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KLUMB: Looking into lunch shaming

A recent issue that's been in the news lately has been school lunch shaming. And since the Legislature is a reactionary body, this issue has now come to the halls of the Capitol.

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A recent issue that's been in the news lately has been school lunch shaming. And since the Legislature is a reactionary body, this issue has now come to the halls of the Capitol.

Senate Education heard SB 162 which prohibited school lunch shaming. This is a bill that inspires an emotional response on both sides of the issue. What is being said here is that a school lunch program can't "shame" a child by taking the food away from them or identifying the child in any manner such as with a hand stamp or a different, cheaper lunch because their parents had not paid for the child's meals.

The emotional response comes from putting yourself in the child's shoes when you are in the lunch line and to have your tray of food all of a sudden removed from your hands because you've overspent your lunch account or you've been given a substantially different lunch from that of your peers. As we were all kids at one time, we all know how children can sometimes be very cruel to each other when it comes to teasing and harassing.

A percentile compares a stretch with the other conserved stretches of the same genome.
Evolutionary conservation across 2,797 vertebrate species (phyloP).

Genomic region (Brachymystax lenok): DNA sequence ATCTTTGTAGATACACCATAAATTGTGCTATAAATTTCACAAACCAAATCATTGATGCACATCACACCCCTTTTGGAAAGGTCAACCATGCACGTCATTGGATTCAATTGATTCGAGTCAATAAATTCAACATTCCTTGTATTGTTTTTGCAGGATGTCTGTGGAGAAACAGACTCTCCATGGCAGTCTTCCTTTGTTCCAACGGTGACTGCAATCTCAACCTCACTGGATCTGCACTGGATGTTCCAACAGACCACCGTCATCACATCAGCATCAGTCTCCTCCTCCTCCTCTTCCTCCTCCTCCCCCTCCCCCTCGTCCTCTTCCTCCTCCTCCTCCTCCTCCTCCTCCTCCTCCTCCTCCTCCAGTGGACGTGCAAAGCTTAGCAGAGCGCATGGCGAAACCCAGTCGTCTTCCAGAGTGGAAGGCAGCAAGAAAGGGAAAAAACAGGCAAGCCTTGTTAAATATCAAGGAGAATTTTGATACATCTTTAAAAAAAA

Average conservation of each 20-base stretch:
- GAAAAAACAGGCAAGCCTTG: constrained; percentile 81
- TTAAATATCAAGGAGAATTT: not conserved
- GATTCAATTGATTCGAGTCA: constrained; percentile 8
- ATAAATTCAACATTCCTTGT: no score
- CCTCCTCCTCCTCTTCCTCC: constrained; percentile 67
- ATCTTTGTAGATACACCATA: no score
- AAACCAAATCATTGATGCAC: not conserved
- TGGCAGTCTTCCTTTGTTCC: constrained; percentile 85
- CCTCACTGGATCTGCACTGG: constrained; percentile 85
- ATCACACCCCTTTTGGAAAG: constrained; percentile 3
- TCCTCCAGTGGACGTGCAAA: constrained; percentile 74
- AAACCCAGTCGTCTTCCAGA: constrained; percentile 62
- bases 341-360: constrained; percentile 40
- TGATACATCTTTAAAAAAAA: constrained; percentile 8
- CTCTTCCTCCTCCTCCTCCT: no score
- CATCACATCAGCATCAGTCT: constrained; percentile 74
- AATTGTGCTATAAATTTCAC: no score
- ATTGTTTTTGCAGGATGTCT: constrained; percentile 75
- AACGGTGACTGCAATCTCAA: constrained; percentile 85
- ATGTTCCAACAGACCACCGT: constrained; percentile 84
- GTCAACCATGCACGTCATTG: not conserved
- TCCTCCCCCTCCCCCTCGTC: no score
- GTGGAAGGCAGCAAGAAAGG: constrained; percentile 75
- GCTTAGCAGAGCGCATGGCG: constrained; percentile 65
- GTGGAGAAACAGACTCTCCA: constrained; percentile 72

It's just part of growing up, and it's a tough life.

The other side of the emotional response is the response I felt towards parents who have somehow managed to reproduce, yet have failed either to properly care and provide for their offspring or they just expect that other people will provide for their child. Now of course, there are extenuating circumstances that some parents find themselves in and everyone goes through rough times. In these instances, there are free and reduced lunch programs for which they can apply and their child will be fed, but they must do the responsible thing and apply for those.

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That's part of being a responsible parent. Some of the opponents to this bill argued that by passing the bill it would make it easier for the lazy parents to just not care because they know that regardless if they pay for their child's meal or not their child would be fed so why bother paying? This mentality that "the government or the generosity of others will take care of me and my child so I don't have to even though I'm fully capable of supporting myself" is one that infuriates me, and thus results in the emotional response on the other side of this issue.

My heart hurts for the kids who find themselves in these situations, and thankfully, I don't believe this issue is widespread. We heard of a few instances of full lunch trays being pulled from a child's hands and thrown away but I think they are few and far between. Most schools in this state do an excellent job of being prepared and knowing which child's lunch account is running a deficit and do their best to not draw attention to that child for that fact.

So, if you're a responsible parent whose child's lunch accounts are well-funded, thank you! If you're reading this and wondering, "I wonder if my child's lunch account has money in it?" Go check. If you want to pay but just don't have the means at this time, go and apply for the assistance available to you. And if you're reading this and know that you have the ability to pay but choose not to, then shame on you. How dare you potentially put your young child at risk of ridicule by their classmates because you won't provide for the precious children you brought into this world! Children are a gift from God and life will be tough enough for each of them without any help from lazy parents.

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